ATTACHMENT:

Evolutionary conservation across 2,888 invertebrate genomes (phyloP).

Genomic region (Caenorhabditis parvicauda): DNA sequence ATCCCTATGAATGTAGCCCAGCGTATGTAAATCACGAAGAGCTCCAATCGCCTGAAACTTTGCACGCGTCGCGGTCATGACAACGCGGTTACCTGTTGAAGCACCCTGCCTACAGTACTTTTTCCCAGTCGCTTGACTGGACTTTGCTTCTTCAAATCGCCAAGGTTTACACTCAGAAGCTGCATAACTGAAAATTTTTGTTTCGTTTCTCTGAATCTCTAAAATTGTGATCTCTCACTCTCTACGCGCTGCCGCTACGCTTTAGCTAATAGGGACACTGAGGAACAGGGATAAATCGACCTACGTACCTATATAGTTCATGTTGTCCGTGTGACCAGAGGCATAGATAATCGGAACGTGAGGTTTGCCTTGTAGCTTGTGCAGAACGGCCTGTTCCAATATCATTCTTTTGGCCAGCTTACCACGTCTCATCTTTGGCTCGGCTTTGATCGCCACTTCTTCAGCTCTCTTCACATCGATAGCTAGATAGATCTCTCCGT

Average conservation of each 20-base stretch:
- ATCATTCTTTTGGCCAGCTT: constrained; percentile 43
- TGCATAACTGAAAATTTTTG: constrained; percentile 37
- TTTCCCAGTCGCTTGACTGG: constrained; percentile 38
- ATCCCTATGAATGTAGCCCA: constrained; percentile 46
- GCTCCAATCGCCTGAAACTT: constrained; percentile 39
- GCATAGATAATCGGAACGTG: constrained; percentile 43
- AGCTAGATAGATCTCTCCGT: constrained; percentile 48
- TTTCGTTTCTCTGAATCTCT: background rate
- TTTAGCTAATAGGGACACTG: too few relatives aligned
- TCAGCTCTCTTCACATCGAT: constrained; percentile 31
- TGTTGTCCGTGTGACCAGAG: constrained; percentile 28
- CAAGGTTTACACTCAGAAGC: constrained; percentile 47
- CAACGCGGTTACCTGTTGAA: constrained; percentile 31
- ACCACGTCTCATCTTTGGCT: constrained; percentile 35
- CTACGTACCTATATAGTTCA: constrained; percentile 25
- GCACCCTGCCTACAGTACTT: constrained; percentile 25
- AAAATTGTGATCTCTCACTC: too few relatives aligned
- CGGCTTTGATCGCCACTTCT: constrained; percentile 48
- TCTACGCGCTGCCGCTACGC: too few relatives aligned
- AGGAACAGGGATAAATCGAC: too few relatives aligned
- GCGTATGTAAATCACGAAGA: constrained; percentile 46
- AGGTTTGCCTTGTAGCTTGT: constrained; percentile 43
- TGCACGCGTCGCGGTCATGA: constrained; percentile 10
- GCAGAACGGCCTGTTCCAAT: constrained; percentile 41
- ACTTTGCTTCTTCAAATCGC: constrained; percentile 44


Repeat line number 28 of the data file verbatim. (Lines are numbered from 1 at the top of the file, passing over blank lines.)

- ACTTTGCTTCTTCAAATCGC: constrained; percentile 44